Anonymous said...

I have a creeping suspicion that more of this variation than anyone would care to admit is due to the willingness of one's letter writers to gush shamelessly about one's brilliance. Restrained, sensible letters just don't have the impact of "THIS GUY IS A GOD AND WE SHOULD ALL KNEEL BEFORE HIM FOR FEAR THAT HE SHALL SMITE US."

arete08 said...

On Anon 9:48 and 12:12

Do you really think there is no difference in philosophical talent between you and your peers? Are some of peers simply better than us, which would account for the large number of interviews? Thirteen flyouts is insane. You must be an extremely humble person. Since they wanted you for these interviews, be prepared to knock their socks off. Good luck!!

Prof. J. said...

2:04 pm, on the suspicion that willingness of letter-writers to gush is having a huge impact:

I can allay that suspicion somewhat. I've been reading recommendation letters for over a decade. When somebody has 13 fly-outs (and honestly I have never heard of anyone getting even close to that many!), there's a very good chance at least one person on the search committee has read letters from those recommenders. Extreme gushiness is pretty memorable, and the committee is going to discount a letter from a known gusher heavily. For instance, "He really is quite good" from Miles Burnyeat is more impressive than "Very likely to be the most important philosopher since Kant" from Hilary Putnam.

Anonymous said...

Do departments generally announce who will be giving job talks? I'm curious about who got the same on-campus talk invites that I got. (Not for any good reason.)

Anonymous said...

"For instance, "He really is quite good" from Miles Burnyeat is more impressive than "Very likely to be the most important philosopher since Kant" from Hilary Putnam."

Damn. You're probably right. I _warned_ Hilary about this...I said, "Hil, replace 'Kant' with 'Quine', and maybe it won't sound quite so outrageous." But no, he wouldn't listen. And now he's officially screwed me seven ways from Sunday! Goddammit!!!

Just kidding. But that is pretty funny.

Anonymous said...

To arete08:

"Do you really think there is no difference in philosophical talent between you and your peers?"

There isn't. At least that's how it seems to me from the inside (being someone with an emabarassingly large number (> 7) of fly-outs).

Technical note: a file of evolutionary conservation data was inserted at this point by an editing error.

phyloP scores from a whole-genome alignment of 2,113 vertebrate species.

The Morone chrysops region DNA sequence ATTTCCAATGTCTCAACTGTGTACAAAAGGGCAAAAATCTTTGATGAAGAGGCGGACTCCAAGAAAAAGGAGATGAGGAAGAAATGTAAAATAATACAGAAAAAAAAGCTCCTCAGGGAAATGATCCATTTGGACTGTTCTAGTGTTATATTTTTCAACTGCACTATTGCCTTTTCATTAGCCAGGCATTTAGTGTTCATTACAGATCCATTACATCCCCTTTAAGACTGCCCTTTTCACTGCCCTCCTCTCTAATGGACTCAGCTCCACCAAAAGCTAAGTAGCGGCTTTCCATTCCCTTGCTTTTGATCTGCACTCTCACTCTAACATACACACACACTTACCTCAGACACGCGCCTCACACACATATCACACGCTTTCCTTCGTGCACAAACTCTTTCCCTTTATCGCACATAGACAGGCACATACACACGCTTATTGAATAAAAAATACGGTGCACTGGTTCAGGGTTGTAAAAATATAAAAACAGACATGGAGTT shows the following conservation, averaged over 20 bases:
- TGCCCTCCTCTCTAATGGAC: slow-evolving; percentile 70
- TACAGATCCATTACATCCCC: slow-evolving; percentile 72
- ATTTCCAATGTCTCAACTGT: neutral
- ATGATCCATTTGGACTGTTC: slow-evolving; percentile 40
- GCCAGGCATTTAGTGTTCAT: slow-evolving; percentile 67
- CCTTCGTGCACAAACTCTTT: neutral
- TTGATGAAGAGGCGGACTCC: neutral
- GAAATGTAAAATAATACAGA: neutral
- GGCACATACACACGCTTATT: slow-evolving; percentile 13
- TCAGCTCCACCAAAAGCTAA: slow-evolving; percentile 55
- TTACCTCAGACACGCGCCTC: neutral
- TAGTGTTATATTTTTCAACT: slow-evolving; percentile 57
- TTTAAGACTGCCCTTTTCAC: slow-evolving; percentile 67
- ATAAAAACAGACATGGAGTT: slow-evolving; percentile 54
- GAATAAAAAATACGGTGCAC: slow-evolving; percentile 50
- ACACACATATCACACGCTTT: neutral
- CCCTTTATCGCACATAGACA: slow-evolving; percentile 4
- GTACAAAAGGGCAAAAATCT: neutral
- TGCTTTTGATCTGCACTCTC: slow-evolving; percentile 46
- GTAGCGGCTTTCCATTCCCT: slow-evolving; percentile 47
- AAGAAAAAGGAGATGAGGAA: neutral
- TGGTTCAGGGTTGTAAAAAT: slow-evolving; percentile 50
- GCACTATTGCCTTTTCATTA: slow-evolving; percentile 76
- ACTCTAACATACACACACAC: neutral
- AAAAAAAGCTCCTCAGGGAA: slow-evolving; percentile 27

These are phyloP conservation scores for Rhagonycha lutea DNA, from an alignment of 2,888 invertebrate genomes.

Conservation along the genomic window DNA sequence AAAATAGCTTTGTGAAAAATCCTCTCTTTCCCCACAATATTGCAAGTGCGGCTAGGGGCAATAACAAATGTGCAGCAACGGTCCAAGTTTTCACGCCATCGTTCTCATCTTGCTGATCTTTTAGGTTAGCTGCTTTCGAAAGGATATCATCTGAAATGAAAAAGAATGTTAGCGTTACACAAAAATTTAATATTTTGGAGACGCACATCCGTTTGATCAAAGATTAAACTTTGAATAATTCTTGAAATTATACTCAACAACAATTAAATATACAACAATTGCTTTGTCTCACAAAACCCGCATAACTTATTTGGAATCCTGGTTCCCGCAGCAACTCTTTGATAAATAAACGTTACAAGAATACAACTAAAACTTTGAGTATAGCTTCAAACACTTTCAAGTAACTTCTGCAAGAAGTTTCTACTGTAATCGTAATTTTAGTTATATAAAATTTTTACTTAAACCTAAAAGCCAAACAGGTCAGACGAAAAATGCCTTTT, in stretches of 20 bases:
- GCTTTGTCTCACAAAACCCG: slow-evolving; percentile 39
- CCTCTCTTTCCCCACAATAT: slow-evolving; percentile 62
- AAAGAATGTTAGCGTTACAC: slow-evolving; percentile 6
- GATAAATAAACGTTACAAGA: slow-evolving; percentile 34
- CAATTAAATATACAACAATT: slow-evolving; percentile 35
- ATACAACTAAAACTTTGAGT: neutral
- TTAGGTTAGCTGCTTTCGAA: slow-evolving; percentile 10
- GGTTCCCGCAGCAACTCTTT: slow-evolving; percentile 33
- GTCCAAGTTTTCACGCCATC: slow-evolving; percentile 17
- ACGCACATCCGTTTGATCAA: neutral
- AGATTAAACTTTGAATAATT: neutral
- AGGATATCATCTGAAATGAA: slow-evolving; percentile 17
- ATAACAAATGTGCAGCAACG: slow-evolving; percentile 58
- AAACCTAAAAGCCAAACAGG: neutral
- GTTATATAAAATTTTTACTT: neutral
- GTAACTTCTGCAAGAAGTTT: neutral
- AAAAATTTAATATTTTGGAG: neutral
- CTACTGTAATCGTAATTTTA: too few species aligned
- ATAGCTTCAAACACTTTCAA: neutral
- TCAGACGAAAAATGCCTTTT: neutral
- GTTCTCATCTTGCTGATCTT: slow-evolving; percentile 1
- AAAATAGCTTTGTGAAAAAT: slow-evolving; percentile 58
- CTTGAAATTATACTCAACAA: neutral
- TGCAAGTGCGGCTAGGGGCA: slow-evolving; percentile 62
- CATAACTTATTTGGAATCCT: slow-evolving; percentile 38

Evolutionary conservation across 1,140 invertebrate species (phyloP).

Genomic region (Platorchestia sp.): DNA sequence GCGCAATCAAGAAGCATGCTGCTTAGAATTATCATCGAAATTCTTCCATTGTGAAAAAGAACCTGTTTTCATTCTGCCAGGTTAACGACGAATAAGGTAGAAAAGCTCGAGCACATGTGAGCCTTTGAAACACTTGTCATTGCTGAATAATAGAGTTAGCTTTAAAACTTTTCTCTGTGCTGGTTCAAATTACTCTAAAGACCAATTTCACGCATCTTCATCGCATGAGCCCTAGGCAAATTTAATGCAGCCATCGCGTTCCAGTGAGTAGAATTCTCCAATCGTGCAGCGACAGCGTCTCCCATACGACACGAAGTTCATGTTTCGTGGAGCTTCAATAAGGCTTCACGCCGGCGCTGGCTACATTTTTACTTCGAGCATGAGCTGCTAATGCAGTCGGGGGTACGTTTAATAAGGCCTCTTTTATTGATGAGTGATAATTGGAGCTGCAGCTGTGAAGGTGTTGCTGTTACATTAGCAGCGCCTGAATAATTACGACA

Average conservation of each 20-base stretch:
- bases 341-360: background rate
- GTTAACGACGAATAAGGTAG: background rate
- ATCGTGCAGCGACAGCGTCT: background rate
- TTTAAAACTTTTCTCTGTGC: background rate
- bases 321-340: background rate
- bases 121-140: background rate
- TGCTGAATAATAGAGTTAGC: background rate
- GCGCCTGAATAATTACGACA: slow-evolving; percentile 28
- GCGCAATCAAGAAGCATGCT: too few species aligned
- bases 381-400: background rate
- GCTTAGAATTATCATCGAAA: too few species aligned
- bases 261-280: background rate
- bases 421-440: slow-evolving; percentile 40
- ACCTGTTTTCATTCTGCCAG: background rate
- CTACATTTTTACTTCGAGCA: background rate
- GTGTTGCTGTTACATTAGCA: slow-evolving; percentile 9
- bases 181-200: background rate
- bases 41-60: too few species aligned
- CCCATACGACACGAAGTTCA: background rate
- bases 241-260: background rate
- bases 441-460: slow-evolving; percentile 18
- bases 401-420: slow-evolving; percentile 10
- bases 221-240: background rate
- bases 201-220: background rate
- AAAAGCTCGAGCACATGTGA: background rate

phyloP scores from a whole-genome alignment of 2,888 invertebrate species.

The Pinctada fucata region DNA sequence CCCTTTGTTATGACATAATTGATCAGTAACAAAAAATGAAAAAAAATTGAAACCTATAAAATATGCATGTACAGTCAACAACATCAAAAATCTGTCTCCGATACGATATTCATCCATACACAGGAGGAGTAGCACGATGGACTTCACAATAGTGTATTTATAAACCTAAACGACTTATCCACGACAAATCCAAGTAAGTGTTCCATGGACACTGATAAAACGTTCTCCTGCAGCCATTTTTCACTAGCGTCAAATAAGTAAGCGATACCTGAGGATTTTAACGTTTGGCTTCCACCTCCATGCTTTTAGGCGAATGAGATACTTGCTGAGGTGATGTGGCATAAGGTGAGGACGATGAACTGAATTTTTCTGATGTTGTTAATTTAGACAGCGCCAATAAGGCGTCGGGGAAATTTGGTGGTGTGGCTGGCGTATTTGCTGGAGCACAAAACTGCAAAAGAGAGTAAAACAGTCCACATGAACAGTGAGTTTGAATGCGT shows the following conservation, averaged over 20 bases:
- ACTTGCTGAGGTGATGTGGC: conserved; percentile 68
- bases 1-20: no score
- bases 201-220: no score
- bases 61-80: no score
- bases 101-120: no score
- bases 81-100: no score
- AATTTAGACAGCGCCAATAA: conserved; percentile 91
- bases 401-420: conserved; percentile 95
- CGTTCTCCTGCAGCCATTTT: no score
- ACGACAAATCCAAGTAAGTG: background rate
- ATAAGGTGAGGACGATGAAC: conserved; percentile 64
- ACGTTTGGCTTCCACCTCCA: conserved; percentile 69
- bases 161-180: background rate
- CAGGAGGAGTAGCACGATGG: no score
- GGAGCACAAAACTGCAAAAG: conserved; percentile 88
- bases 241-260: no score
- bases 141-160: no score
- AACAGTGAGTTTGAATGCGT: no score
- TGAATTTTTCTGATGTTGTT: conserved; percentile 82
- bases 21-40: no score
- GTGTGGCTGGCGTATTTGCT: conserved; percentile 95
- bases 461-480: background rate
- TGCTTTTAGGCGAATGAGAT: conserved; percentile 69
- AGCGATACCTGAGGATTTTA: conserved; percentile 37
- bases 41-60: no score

"Are some of peers simply better than us, which would account for the large number of interviews?"

Obviously there are differences in talent (not that they go in my favor). But, at least as I see it, perceived differences (based on writing samples, letters, etc.) are accentuated by a bandwagon effect - person A is labelled as a "rising star" and they seem that much more attractive b/c lots of other people find them attractive. I think more objective evaluation decisions would be made without all the whispering going on b/w schools. Think Rousseau.

Anonymous said...


I am also in the 7+ fly-out camp, and I agree that there is no difference in philosophical talent between me and my peers.

But I also believe that eventually the talented people will rise to the top, and that what happens this year will not prevent someone who is really good from getting his/her recognition (and nice job) in the long run. The only thing that might prevent that is despair due to poor prospects this year. So don't let it get to you!

Best of luck to all.

Anonymous said...

Departments have to announce job talks to the people who are expected to be at them. If it's a school with a graduate program, the grad students have to be informed. If it's going to be the sort of thing undergrads and faculty from other departments will need to be at, then they need to know. I doubt it will go up on websites at most places, if that's what you're wondering. But it's always possible, and that's easy to investigate for yourself.

Anonymous said...

Well, maybe people should start listing names on the Wiki...

Anonymous said...

Oh, please. Do not list names on the wiki. Then you're really going to have problems with vandalism.

Anonymous said...

the name is "myles" burnyeat, thank you very much, and if he says that someone is "quite" good then he will expect you to understand that he means they are irremediably mediocre--"quite" in british english has a pejorative valence.

but otherwise i agree about the relative significance of understated praise from burnyeat vs. flattery from putnam.

curiously, several of the worst offenders came from harvard--cavell's letters were also notoriously over-the-top, so much that people came to discount them rather steeply.

Anonymous said...

risk of vandalism aside, does anyone seriously want random strangers on the internet to know which flyouts they have?